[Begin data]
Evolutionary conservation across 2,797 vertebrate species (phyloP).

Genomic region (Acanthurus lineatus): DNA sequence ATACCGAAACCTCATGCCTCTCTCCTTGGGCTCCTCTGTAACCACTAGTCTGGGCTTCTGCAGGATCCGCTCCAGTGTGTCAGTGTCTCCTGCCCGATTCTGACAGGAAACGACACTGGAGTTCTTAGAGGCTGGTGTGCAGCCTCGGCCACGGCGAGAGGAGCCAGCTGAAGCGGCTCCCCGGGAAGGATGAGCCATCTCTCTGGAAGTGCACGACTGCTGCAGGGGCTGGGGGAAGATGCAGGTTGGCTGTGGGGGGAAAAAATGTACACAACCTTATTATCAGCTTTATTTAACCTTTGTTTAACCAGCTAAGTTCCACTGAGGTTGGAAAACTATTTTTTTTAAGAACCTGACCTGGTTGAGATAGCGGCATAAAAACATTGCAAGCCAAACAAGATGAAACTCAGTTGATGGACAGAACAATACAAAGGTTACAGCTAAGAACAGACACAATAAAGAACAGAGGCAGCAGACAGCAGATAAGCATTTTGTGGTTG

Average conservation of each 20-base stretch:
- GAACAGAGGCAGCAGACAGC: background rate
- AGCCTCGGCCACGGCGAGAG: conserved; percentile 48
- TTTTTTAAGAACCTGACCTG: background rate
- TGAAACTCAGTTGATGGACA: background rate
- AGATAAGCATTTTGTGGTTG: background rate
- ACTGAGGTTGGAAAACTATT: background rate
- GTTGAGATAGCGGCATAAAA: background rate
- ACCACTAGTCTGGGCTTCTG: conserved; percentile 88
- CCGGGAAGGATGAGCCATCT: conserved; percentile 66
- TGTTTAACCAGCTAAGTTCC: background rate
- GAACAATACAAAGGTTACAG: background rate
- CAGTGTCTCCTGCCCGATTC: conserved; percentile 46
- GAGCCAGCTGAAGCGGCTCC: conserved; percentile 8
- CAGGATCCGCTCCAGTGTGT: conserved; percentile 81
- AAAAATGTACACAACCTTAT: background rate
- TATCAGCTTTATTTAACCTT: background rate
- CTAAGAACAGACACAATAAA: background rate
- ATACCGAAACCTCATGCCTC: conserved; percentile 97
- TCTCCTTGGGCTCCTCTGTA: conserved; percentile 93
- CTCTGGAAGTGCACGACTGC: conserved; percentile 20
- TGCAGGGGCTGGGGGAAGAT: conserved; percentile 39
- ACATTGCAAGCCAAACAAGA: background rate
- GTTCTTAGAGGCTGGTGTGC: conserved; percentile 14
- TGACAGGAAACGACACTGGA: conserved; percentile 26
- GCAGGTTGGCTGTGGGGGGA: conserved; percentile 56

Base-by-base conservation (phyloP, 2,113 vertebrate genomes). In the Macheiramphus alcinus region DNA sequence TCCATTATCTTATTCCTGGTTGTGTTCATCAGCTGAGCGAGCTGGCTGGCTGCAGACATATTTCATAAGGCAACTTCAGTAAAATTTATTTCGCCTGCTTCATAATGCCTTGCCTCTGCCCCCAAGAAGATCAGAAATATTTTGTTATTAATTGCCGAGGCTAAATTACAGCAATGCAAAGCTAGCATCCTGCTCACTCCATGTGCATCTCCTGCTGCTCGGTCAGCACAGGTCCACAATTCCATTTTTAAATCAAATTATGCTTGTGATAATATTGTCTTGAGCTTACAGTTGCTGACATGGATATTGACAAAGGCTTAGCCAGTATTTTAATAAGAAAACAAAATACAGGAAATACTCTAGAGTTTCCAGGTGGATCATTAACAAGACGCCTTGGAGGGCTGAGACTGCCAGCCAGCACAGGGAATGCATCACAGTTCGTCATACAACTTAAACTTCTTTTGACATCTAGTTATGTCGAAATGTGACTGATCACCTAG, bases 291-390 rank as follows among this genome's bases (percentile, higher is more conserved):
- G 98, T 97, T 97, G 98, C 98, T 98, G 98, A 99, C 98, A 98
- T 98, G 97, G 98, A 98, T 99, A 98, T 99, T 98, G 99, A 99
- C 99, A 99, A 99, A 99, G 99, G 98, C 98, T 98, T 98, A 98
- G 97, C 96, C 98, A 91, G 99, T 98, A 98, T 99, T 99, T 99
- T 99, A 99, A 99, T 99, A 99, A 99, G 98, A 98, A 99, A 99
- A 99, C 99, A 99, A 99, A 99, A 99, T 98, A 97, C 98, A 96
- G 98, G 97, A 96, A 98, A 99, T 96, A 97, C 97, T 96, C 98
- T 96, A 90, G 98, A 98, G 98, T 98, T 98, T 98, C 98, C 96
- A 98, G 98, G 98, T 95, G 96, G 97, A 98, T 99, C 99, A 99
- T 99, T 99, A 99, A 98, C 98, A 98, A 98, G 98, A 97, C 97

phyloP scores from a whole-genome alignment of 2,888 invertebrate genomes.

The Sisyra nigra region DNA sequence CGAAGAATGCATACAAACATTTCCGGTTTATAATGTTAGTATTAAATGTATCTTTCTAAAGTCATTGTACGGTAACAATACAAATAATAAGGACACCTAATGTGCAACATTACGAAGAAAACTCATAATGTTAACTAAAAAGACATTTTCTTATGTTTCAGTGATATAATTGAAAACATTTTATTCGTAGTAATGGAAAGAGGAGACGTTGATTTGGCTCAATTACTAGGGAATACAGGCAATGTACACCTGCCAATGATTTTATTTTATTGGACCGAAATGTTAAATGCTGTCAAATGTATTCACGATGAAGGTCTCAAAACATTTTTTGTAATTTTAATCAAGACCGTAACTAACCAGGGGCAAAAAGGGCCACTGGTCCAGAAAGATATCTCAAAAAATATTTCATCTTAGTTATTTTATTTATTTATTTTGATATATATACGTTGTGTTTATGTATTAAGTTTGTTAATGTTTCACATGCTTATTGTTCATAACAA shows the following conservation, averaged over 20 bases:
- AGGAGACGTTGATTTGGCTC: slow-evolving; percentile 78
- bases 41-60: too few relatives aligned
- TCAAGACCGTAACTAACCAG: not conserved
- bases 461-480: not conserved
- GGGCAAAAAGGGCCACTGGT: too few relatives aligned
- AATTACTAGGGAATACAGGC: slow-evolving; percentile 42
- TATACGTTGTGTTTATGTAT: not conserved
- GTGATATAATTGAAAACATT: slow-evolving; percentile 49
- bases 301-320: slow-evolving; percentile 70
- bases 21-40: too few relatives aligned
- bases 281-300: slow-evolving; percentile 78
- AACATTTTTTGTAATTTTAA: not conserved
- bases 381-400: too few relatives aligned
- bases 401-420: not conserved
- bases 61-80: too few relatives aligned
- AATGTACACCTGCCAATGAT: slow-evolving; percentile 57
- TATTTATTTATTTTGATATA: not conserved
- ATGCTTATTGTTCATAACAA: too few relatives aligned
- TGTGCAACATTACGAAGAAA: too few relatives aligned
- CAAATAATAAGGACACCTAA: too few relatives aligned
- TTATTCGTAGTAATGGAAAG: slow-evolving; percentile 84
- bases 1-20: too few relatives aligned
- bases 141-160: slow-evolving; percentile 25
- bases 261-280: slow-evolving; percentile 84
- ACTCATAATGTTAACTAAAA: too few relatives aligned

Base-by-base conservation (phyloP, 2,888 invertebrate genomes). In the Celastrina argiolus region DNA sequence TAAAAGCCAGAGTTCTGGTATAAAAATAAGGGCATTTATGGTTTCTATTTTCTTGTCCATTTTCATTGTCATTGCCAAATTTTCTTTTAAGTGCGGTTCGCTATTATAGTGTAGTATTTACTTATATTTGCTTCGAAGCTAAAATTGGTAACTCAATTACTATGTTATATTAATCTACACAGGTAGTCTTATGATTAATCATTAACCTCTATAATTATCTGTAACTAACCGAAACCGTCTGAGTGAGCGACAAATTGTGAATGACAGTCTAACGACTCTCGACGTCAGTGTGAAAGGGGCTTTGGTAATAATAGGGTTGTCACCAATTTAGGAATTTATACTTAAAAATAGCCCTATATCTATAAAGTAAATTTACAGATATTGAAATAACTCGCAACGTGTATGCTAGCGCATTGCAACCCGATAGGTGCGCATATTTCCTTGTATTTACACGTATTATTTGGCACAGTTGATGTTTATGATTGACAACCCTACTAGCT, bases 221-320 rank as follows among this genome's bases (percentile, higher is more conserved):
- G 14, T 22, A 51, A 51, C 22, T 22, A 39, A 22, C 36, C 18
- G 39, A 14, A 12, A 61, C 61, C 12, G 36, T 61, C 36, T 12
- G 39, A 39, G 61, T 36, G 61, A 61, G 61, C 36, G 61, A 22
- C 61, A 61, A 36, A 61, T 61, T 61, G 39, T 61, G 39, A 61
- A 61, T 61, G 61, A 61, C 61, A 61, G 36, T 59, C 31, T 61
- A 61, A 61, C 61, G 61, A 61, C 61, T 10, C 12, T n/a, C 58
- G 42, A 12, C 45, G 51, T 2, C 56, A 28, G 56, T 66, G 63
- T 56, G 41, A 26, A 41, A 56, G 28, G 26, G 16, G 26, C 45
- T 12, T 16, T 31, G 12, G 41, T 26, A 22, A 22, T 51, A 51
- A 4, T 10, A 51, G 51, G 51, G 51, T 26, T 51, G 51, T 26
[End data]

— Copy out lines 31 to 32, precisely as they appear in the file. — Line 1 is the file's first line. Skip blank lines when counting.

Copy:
- T 98, G 97, G 98, A 98, T 99, A 98, T 99, T 98, G 99, A 99
- C 99, A 99, A 99, A 99, G 99, G 98, C 98, T 98, T 98, A 98